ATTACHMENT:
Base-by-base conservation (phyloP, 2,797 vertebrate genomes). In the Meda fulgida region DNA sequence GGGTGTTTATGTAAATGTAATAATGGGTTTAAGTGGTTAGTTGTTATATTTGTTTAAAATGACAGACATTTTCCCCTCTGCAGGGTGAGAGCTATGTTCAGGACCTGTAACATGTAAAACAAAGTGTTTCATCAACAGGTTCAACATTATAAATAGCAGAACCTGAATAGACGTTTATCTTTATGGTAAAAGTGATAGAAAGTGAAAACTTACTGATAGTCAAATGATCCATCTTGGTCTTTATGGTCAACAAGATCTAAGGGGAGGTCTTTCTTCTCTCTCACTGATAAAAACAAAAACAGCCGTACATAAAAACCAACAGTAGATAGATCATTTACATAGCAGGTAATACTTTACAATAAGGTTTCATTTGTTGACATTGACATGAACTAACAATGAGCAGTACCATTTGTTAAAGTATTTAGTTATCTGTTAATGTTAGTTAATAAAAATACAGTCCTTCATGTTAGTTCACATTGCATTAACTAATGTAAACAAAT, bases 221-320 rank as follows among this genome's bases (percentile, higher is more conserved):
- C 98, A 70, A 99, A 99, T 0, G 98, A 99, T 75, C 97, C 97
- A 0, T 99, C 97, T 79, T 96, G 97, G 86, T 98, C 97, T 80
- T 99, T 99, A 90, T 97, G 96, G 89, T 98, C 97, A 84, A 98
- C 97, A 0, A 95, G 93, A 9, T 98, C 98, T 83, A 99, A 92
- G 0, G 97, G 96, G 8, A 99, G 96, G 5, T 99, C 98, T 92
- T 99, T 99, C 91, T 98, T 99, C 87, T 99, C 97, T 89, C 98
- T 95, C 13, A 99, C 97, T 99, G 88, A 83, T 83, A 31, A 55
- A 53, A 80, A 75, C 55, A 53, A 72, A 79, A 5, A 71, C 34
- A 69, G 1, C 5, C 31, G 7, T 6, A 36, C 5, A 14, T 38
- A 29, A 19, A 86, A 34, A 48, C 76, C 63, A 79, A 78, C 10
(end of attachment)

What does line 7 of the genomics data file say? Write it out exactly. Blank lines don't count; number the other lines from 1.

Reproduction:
- T 99, T 99, C 91, T 98, T 99, C 87, T 99, C 97, T 89, C 98